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Quality graph with gnuplot and latex

  1. Dec 3, 2011 #1
    I want to include graphics in a latex document, so I used various terminal (png, jpg) in gnuplot but when I include in latex, the result it isn't very good...i would coloured graph , so which terminal i can use? what pagkage i have to include in tex file?

    Thanks for helpers
     
  2. jcsd
  3. Dec 3, 2011 #2

    Simon Bridge

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    Pure LaTeX prefers postscript or encapsulated postscript (ps or eps) files.
    These can get very big, especially for color.

    PdfLaTeX will handle many different compressed file formats, which will look bad if you scale them in your document - especially graphs, like those produced by gnu plot, which usually have thin lines. The answer is to create the images at the size you want to use it - maybe rescaling it with an image manipulaton program (I use GIMP for eg.) For graphs or diagrams which have lots of lines and thin bits that are important, you want a format that uses lossless compression like png.
     
    Last edited: Dec 3, 2011
  4. Dec 3, 2011 #3

    robphy

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    What is the nature of the graphics?
    If the graphics are fine lines and dots, then use vector-formats (like .eps) since they look better when rescaled. Otherwise, use raster-formats (like .png).

    Have you seen
    http://t16web.lanl.gov/Kawano/gnuplot/postscript-e.html [Broken]


    In latex, use the graphics or graphicx packages.
    http://t16web.lanl.gov/Kawano/gnuplot/postproc-e.html [Broken]
     
    Last edited by a moderator: May 5, 2017
  5. Dec 3, 2011 #4
    in the graphs are fine lines and dots...I try to set terminal gnuplot:
    Code (Text):

    set terminal epslatex size 4,2.82 standalone color colortext 9
    set output 'image.tex'
    plot f(x) # example
    but i want to insert graph in a tex file, to be converted in a pdf file. so:

    Code (Text):
    latex image.tex
    dvips image.dvi
    ps2pdf image.ps
    and then in tex file:
    Code (Text):

    \includegraphics[scale=1.00]{image.pdf}
    .

    The result is fine, but there is a better solution?
     
    Last edited by a moderator: May 5, 2017
  6. Dec 3, 2011 #5

    robphy

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    Maybe something like this....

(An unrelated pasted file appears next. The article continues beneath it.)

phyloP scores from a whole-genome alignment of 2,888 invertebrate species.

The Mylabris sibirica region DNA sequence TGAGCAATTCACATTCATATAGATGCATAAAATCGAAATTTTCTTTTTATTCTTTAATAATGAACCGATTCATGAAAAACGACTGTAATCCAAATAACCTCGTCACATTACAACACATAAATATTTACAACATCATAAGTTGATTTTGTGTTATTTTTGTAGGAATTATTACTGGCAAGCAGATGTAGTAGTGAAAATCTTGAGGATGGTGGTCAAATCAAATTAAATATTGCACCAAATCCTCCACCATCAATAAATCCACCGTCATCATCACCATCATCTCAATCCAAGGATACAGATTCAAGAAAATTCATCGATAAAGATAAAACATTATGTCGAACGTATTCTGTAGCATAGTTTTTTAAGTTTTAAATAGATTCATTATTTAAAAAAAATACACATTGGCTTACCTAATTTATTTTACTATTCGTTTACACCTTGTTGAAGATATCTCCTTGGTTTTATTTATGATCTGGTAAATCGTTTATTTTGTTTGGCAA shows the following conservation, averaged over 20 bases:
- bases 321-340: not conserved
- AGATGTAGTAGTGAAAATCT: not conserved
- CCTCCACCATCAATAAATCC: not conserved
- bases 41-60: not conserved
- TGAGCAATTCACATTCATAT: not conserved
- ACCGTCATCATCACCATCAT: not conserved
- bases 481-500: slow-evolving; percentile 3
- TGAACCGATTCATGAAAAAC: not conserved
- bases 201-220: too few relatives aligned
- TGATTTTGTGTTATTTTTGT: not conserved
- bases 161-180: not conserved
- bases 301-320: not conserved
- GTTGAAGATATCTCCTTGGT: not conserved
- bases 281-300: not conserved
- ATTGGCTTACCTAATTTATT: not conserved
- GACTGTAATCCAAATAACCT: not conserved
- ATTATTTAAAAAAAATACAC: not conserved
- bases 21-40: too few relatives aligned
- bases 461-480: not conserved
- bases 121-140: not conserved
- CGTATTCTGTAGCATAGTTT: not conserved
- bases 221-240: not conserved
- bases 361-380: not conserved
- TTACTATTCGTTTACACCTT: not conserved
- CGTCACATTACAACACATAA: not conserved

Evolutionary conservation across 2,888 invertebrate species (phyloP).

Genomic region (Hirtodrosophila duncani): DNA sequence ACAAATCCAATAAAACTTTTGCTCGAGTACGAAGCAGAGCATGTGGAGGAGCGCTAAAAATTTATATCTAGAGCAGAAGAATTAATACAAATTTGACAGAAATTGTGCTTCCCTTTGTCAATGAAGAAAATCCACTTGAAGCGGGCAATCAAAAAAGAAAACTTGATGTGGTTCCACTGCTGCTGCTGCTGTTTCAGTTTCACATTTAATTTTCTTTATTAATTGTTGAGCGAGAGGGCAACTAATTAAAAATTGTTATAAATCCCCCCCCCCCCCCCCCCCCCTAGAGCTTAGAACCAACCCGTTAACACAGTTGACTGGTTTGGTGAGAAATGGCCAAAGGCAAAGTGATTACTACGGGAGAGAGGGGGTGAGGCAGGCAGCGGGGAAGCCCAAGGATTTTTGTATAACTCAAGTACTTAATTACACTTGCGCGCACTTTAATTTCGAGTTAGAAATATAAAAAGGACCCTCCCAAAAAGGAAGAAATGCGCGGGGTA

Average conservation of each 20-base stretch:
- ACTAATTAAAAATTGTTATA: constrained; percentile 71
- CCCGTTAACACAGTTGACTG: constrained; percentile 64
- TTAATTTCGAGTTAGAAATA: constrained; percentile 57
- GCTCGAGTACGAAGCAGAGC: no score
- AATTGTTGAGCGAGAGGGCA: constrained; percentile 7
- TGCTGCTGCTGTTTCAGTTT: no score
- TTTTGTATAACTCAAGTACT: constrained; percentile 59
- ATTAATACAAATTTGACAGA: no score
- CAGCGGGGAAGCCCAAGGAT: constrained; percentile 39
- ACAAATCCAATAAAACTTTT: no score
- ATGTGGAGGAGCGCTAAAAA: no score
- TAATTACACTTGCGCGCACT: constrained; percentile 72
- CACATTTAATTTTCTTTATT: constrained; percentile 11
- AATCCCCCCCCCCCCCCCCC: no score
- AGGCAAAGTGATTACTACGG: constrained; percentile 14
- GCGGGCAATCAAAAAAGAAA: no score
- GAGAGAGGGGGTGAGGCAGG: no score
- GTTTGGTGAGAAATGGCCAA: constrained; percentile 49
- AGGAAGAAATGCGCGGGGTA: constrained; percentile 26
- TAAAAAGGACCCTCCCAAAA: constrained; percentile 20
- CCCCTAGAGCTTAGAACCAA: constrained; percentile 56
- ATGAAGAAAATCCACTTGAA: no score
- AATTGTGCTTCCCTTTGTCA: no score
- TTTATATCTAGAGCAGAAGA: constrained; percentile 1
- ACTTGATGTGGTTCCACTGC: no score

set terminal postscript size 4,2.82 standalone color colortext 9
    set output 'image.eps'
    plot f(x) # example

    and then in the latex file:

    \includegraphics[scale=1.00]{image.eps}
     
  7. Dec 3, 2011 #6
    generating pdf file the graph doesn't appear: i use gedit-latex plugin so i export in pdf pressing ctr+alt+1...
     
  8. Dec 3, 2011 #7

    Simon Bridge

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    I've been using:

    \usepackage[pdftex]{color,graphicx}

    In the body:

    Code (Text):
    \begin{figure}
    \centering
    \includegraphics[angle=0, width=0.67\textwidth]{my-pic.png}
    \end{figure}
    [actually reads what I've been told]
    Oh yeah - it is supposed to do pdf - I'll go try to repeat your problem.
    [edit]
    Hmmm ... works for me using:

    ps2pdf testimage.eps

    ... and using the same

    \includegraphics[scale=1]{testimage.pdf}

    ... you did.

    Suggest:
    1. check the image is not blank at each stage in the processing
    2. use pdflatex directly in the terminal
    3. try just using the ps

    Sounds to me like your shortcut is only invoking latex, not pdflatex.
     
    Last edited: Dec 3, 2011
  9. Dec 3, 2011 #8
    this is the preamble:

    Code (Text):
    \documentclass[a4paper,italian,12pt]{article}
    \usepackage{babel}
    \usepackage[hmargin=2.5cm,vmargin=2.5cm,dvips]{geometry}
    %%\usepackage{draftcopy}
    \usepackage[latin1]{inputenc}
    \usepackage{ae}
    \usepackage{aecompl}
    \usepackage{aeguill}
    \usepackage{textcomp}
    \usepackage{mathcomp}
    %% \usepackage[draft]{graphicx}
    \usepackage[final]{graphicx}
    \usepackage{latexsym}
    \usepackage{amstext}
    %% \usepackage[mathlines,pagewise]{lineno}
    \usepackage{xspace}
    \usepackage[section,below]{placeins}
    \usepackage{array}
    \usepackage{tabularx}
    \usepackage{subfigure}
    \usepackage[small]{caption}
    \usepackage{url}
    \usepackage{booktabs}
    \usepackage{afterpage}
    \usepackage{parskip}
     
    ...
    \begin{center}
            \includegraphics[scale=1.60]{img/image.eps}
        \label{fig:image}
    \end{center}
     
    when i use pdflatex:

    Code (Text):
    ! LaTeX Error: Unknown graphics extension: .eps.
     
  10. Dec 3, 2011 #9

    Simon Bridge

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    pdflatex does not recognize eps.

    It should recognize .pdf though.
    Use regular LaTeX for eps files.
    (when testing, change only one thing at a time.)

    I'm getting a blank page instead of an image - this what you get?
    The error is:

    LaTeX Warning: Float too large for page [...]

    When I convert to pdf, the image is A4 size with the image in the bottom-left corner - which is off the bottom of the page!

    epstopdf image.eps

    creates a properly dimentioned file.

    I tried this with your code, (Oh cool - Italian!) and all your includes (jic there were conflicting packages) and it worked for me.
    Curiously, when I use just plain latex I get an error:

    ! LaTeX Error: Cannot determine size of graphic in image.pdf (no BoundingBox).

    But it works anyway ... so I guess I was wrong about latex graphicx not accepting pdf format.
     
    Last edited: Dec 3, 2011
  11. Dec 3, 2011 #10
    yes, converting eps or ps to a pdf it works... but in this way the quality of lines became a bit low :(
     
  12. Dec 3, 2011 #11

    Simon Bridge

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    Though you are scaling up - so you must get pixelation.